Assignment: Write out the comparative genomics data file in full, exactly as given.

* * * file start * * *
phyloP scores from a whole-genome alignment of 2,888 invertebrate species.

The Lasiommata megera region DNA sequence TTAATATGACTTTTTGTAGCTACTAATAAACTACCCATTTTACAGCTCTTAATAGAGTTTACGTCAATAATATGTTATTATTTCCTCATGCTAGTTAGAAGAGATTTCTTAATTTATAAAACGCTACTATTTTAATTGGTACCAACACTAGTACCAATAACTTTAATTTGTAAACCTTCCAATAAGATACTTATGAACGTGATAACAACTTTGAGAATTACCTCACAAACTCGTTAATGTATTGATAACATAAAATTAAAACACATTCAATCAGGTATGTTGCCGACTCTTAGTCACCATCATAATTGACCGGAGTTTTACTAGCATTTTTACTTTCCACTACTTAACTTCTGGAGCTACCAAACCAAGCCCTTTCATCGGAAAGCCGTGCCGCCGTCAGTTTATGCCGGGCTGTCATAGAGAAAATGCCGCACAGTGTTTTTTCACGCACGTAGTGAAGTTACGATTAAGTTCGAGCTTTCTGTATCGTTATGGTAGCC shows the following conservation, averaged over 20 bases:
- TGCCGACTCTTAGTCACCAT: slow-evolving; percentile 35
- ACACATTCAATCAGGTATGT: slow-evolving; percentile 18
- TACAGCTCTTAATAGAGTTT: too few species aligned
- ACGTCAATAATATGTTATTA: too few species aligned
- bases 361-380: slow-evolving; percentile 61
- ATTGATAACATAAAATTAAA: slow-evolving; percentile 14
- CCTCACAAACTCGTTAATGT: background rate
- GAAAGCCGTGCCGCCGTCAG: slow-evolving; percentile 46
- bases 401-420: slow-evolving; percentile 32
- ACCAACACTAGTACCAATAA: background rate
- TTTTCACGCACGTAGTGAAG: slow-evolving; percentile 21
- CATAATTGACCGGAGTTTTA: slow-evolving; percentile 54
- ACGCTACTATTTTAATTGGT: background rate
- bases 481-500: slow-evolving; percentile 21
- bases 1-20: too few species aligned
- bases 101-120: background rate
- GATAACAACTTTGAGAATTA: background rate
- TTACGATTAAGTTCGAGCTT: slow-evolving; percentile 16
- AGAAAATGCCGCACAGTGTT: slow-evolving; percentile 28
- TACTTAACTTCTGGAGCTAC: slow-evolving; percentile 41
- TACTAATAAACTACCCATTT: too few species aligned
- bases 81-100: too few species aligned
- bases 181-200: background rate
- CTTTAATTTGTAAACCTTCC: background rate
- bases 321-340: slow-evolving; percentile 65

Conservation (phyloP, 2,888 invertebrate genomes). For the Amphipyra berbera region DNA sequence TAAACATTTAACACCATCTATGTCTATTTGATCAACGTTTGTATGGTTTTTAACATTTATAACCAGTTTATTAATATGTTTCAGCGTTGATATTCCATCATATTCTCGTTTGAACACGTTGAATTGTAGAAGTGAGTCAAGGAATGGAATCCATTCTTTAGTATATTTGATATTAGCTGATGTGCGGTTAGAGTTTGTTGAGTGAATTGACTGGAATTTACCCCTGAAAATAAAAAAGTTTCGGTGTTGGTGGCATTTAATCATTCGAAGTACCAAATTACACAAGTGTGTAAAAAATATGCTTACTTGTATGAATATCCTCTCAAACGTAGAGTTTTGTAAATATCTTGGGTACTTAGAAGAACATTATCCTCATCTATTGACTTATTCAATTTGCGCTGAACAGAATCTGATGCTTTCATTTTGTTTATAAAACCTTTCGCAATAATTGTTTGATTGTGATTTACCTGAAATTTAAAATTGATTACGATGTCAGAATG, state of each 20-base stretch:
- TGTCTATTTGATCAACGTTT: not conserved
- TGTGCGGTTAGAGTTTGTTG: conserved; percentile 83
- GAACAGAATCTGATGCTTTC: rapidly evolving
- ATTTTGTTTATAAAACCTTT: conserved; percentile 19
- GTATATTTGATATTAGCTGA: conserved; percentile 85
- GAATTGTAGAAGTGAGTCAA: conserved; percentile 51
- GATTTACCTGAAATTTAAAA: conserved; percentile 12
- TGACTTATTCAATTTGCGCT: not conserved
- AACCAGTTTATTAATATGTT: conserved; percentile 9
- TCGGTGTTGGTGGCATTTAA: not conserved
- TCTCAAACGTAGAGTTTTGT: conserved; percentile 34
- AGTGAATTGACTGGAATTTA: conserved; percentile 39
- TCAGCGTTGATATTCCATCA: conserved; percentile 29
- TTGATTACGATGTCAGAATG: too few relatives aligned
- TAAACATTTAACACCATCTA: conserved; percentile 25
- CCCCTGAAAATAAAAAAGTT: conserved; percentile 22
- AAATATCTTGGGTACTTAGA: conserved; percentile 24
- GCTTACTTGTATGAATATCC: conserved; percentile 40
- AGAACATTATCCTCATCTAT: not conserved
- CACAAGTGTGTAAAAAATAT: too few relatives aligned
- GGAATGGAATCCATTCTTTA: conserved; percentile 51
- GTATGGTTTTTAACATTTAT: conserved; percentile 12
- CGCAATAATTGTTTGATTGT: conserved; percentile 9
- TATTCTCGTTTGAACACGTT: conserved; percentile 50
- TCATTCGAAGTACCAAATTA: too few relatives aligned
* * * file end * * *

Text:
phyloP scores from a whole-genome alignment of 2,888 invertebrate species.

The Lasiommata megera region DNA sequence TTAATATGACTTTTTGTAGCTACTAATAAACTACCCATTTTACAGCTCTTAATAGAGTTTACGTCAATAATATGTTATTATTTCCTCATGCTAGTTAGAAGAGATTTCTTAATTTATAAAACGCTACTATTTTAATTGGTACCAACACTAGTACCAATAACTTTAATTTGTAAACCTTCCAATAAGATACTTATGAACGTGATAACAACTTTGAGAATTACCTCACAAACTCGTTAATGTATTGATAACATAAAATTAAAACACATTCAATCAGGTATGTTGCCGACTCTTAGTCACCATCATAATTGACCGGAGTTTTACTAGCATTTTTACTTTCCACTACTTAACTTCTGGAGCTACCAAACCAAGCCCTTTCATCGGAAAGCCGTGCCGCCGTCAGTTTATGCCGGGCTGTCATAGAGAAAATGCCGCACAGTGTTTTTTCACGCACGTAGTGAAGTTACGATTAAGTTCGAGCTTTCTGTATCGTTATGGTAGCC shows the following conservation, averaged over 20 bases:
- TGCCGACTCTTAGTCACCAT: slow-evolving; percentile 35
- ACACATTCAATCAGGTATGT: slow-evolving; percentile 18
- TACAGCTCTTAATAGAGTTT: too few species aligned
- ACGTCAATAATATGTTATTA: too few species aligned
- bases 361-380: slow-evolving; percentile 61
- ATTGATAACATAAAATTAAA: slow-evolving; percentile 14
- CCTCACAAACTCGTTAATGT: background rate
- GAAAGCCGTGCCGCCGTCAG: slow-evolving; percentile 46
- bases 401-420: slow-evolving; percentile 32
- ACCAACACTAGTACCAATAA: background rate
- TTTTCACGCACGTAGTGAAG: slow-evolving; percentile 21
- CATAATTGACCGGAGTTTTA: slow-evolving; percentile 54
- ACGCTACTATTTTAATTGGT: background rate
- bases 481-500: slow-evolving; percentile 21
- bases 1-20: too few species aligned
- bases 101-120: background rate
- GATAACAACTTTGAGAATTA: background rate
- TTACGATTAAGTTCGAGCTT: slow-evolving; percentile 16
- AGAAAATGCCGCACAGTGTT: slow-evolving; percentile 28
- TACTTAACTTCTGGAGCTAC: slow-evolving; percentile 41
- TACTAATAAACTACCCATTT: too few species aligned
- bases 81-100: too few species aligned
- bases 181-200: background rate
- CTTTAATTTGTAAACCTTCC: background rate
- bases 321-340: slow-evolving; percentile 65

Conservation (phyloP, 2,888 invertebrate genomes). For the Amphipyra berbera region DNA sequence TAAACATTTAACACCATCTATGTCTATTTGATCAACGTTTGTATGGTTTTTAACATTTATAACCAGTTTATTAATATGTTTCAGCGTTGATATTCCATCATATTCTCGTTTGAACACGTTGAATTGTAGAAGTGAGTCAAGGAATGGAATCCATTCTTTAGTATATTTGATATTAGCTGATGTGCGGTTAGAGTTTGTTGAGTGAATTGACTGGAATTTACCCCTGAAAATAAAAAAGTTTCGGTGTTGGTGGCATTTAATCATTCGAAGTACCAAATTACACAAGTGTGTAAAAAATATGCTTACTTGTATGAATATCCTCTCAAACGTAGAGTTTTGTAAATATCTTGGGTACTTAGAAGAACATTATCCTCATCTATTGACTTATTCAATTTGCGCTGAACAGAATCTGATGCTTTCATTTTGTTTATAAAACCTTTCGCAATAATTGTTTGATTGTGATTTACCTGAAATTTAAAATTGATTACGATGTCAGAATG, state of each 20-base stretch:
- TGTCTATTTGATCAACGTTT: not conserved
- TGTGCGGTTAGAGTTTGTTG: conserved; percentile 83
- GAACAGAATCTGATGCTTTC: rapidly evolving
- ATTTTGTTTATAAAACCTTT: conserved; percentile 19
- GTATATTTGATATTAGCTGA: conserved; percentile 85
- GAATTGTAGAAGTGAGTCAA: conserved; percentile 51
- GATTTACCTGAAATTTAAAA: conserved; percentile 12
- TGACTTATTCAATTTGCGCT: not conserved
- AACCAGTTTATTAATATGTT: conserved; percentile 9
- TCGGTGTTGGTGGCATTTAA: not conserved
- TCTCAAACGTAGAGTTTTGT: conserved; percentile 34
- AGTGAATTGACTGGAATTTA: conserved; percentile 39
- TCAGCGTTGATATTCCATCA: conserved; percentile 29
- TTGATTACGATGTCAGAATG: too few relatives aligned
- TAAACATTTAACACCATCTA: conserved; percentile 25
- CCCCTGAAAATAAAAAAGTT: conserved; percentile 22
- AAATATCTTGGGTACTTAGA: conserved; percentile 24
- GCTTACTTGTATGAATATCC: conserved; percentile 40
- AGAACATTATCCTCATCTAT: not conserved
- CACAAGTGTGTAAAAAATAT: too few relatives aligned
- GGAATGGAATCCATTCTTTA: conserved; percentile 51
- GTATGGTTTTTAACATTTAT: conserved; percentile 12
- CGCAATAATTGTTTGATTGT: conserved; percentile 9
- TATTCTCGTTTGAACACGTT: conserved; percentile 50
- TCATTCGAAGTACCAAATTA: too few relatives aligned